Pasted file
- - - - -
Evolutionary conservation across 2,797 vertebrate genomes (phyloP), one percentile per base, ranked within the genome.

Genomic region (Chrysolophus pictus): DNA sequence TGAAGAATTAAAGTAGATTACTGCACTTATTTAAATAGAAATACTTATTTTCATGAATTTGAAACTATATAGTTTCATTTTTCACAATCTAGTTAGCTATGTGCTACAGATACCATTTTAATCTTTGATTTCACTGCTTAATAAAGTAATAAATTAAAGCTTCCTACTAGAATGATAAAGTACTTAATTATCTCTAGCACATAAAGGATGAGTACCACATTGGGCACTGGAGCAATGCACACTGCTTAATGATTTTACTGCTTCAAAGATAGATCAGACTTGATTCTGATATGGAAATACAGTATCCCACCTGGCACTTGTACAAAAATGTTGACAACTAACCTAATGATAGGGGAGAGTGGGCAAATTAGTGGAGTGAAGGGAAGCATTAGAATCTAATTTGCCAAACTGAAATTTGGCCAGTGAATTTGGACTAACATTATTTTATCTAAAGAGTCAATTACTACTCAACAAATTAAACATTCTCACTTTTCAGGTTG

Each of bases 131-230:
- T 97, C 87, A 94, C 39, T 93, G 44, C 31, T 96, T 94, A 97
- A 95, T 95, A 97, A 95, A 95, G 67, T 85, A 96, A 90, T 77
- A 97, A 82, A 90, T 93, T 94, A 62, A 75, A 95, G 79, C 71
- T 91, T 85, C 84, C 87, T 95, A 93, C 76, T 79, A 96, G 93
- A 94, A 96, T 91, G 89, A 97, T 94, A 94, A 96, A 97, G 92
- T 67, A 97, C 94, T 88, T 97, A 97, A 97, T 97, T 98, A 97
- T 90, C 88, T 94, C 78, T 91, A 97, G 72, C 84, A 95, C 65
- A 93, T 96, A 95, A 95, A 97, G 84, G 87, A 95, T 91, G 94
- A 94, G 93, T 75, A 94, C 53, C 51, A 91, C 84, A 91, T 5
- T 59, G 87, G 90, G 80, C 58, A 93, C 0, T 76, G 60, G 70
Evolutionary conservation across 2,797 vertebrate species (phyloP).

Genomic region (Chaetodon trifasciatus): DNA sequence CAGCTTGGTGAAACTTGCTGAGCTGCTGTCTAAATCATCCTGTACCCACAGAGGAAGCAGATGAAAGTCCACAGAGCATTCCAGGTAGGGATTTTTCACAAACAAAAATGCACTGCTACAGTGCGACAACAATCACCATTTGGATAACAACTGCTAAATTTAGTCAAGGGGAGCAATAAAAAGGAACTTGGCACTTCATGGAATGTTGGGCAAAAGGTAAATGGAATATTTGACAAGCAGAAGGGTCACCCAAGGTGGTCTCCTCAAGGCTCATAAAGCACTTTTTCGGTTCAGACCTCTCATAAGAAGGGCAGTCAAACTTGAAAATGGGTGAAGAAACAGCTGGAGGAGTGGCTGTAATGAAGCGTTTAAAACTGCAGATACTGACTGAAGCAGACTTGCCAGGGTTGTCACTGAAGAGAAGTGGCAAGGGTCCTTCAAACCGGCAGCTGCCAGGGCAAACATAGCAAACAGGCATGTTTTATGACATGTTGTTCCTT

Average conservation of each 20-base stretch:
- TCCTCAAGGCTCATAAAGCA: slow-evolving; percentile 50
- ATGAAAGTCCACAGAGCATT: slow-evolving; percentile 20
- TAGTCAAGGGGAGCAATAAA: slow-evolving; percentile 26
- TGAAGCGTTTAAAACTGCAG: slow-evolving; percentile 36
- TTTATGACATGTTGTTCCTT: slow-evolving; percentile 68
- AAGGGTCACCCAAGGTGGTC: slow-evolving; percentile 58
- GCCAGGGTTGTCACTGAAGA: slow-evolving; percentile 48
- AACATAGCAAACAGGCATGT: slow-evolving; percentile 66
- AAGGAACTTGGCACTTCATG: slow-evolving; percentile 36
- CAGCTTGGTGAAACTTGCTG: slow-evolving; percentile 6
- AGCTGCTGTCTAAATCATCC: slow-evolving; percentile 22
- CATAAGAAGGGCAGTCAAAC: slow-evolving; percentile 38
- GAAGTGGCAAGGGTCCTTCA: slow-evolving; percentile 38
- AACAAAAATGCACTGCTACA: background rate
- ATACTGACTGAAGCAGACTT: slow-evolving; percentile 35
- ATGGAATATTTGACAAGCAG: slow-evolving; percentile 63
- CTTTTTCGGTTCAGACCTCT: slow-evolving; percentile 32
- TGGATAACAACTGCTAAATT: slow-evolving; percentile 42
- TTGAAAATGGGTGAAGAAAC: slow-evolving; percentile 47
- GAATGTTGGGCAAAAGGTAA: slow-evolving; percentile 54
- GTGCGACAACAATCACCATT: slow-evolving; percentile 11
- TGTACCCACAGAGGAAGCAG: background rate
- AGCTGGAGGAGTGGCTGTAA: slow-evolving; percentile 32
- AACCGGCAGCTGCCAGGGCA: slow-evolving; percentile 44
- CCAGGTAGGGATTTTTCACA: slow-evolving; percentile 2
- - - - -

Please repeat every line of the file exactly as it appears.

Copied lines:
Evolutionary conservation across 2,797 vertebrate genomes (phyloP), one percentile per base, ranked within the genome.

Genomic region (Chrysolophus pictus): DNA sequence TGAAGAATTAAAGTAGATTACTGCACTTATTTAAATAGAAATACTTATTTTCATGAATTTGAAACTATATAGTTTCATTTTTCACAATCTAGTTAGCTATGTGCTACAGATACCATTTTAATCTTTGATTTCACTGCTTAATAAAGTAATAAATTAAAGCTTCCTACTAGAATGATAAAGTACTTAATTATCTCTAGCACATAAAGGATGAGTACCACATTGGGCACTGGAGCAATGCACACTGCTTAATGATTTTACTGCTTCAAAGATAGATCAGACTTGATTCTGATATGGAAATACAGTATCCCACCTGGCACTTGTACAAAAATGTTGACAACTAACCTAATGATAGGGGAGAGTGGGCAAATTAGTGGAGTGAAGGGAAGCATTAGAATCTAATTTGCCAAACTGAAATTTGGCCAGTGAATTTGGACTAACATTATTTTATCTAAAGAGTCAATTACTACTCAACAAATTAAACATTCTCACTTTTCAGGTTG

Each of bases 131-230:
- T 97, C 87, A 94, C 39, T 93, G 44, C 31, T 96, T 94, A 97
- A 95, T 95, A 97, A 95, A 95, G 67, T 85, A 96, A 90, T 77
- A 97, A 82, A 90, T 93, T 94, A 62, A 75, A 95, G 79, C 71
- T 91, T 85, C 84, C 87, T 95, A 93, C 76, T 79, A 96, G 93
- A 94, A 96, T 91, G 89, A 97, T 94, A 94, A 96, A 97, G 92
- T 67, A 97, C 94, T 88, T 97, A 97, A 97, T 97, T 98, A 97
- T 90, C 88, T 94, C 78, T 91, A 97, G 72, C 84, A 95, C 65
- A 93, T 96, A 95, A 95, A 97, G 84, G 87, A 95, T 91, G 94
- A 94, G 93, T 75, A 94, C 53, C 51, A 91, C 84, A 91, T 5
- T 59, G 87, G 90, G 80, C 58, A 93, C 0, T 76, G 60, G 70
Evolutionary conservation across 2,797 vertebrate species (phyloP).

Genomic region (Chaetodon trifasciatus): DNA sequence CAGCTTGGTGAAACTTGCTGAGCTGCTGTCTAAATCATCCTGTACCCACAGAGGAAGCAGATGAAAGTCCACAGAGCATTCCAGGTAGGGATTTTTCACAAACAAAAATGCACTGCTACAGTGCGACAACAATCACCATTTGGATAACAACTGCTAAATTTAGTCAAGGGGAGCAATAAAAAGGAACTTGGCACTTCATGGAATGTTGGGCAAAAGGTAAATGGAATATTTGACAAGCAGAAGGGTCACCCAAGGTGGTCTCCTCAAGGCTCATAAAGCACTTTTTCGGTTCAGACCTCTCATAAGAAGGGCAGTCAAACTTGAAAATGGGTGAAGAAACAGCTGGAGGAGTGGCTGTAATGAAGCGTTTAAAACTGCAGATACTGACTGAAGCAGACTTGCCAGGGTTGTCACTGAAGAGAAGTGGCAAGGGTCCTTCAAACCGGCAGCTGCCAGGGCAAACATAGCAAACAGGCATGTTTTATGACATGTTGTTCCTT

Average conservation of each 20-base stretch:
- TCCTCAAGGCTCATAAAGCA: slow-evolving; percentile 50
- ATGAAAGTCCACAGAGCATT: slow-evolving; percentile 20
- TAGTCAAGGGGAGCAATAAA: slow-evolving; percentile 26
- TGAAGCGTTTAAAACTGCAG: slow-evolving; percentile 36
- TTTATGACATGTTGTTCCTT: slow-evolving; percentile 68
- AAGGGTCACCCAAGGTGGTC: slow-evolving; percentile 58
- GCCAGGGTTGTCACTGAAGA: slow-evolving; percentile 48
- AACATAGCAAACAGGCATGT: slow-evolving; percentile 66
- AAGGAACTTGGCACTTCATG: slow-evolving; percentile 36
- CAGCTTGGTGAAACTTGCTG: slow-evolving; percentile 6
- AGCTGCTGTCTAAATCATCC: slow-evolving; percentile 22
- CATAAGAAGGGCAGTCAAAC: slow-evolving; percentile 38
- GAAGTGGCAAGGGTCCTTCA: slow-evolving; percentile 38
- AACAAAAATGCACTGCTACA: background rate
- ATACTGACTGAAGCAGACTT: slow-evolving; percentile 35
- ATGGAATATTTGACAAGCAG: slow-evolving; percentile 63
- CTTTTTCGGTTCAGACCTCT: slow-evolving; percentile 32
- TGGATAACAACTGCTAAATT: slow-evolving; percentile 42
- TTGAAAATGGGTGAAGAAAC: slow-evolving; percentile 47
- GAATGTTGGGCAAAAGGTAA: slow-evolving; percentile 54
- GTGCGACAACAATCACCATT: slow-evolving; percentile 11
- TGTACCCACAGAGGAAGCAG: background rate
- AGCTGGAGGAGTGGCTGTAA: slow-evolving; percentile 32
- AACCGGCAGCTGCCAGGGCA: slow-evolving; percentile 44
- CCAGGTAGGGATTTTTCACA: slow-evolving; percentile 2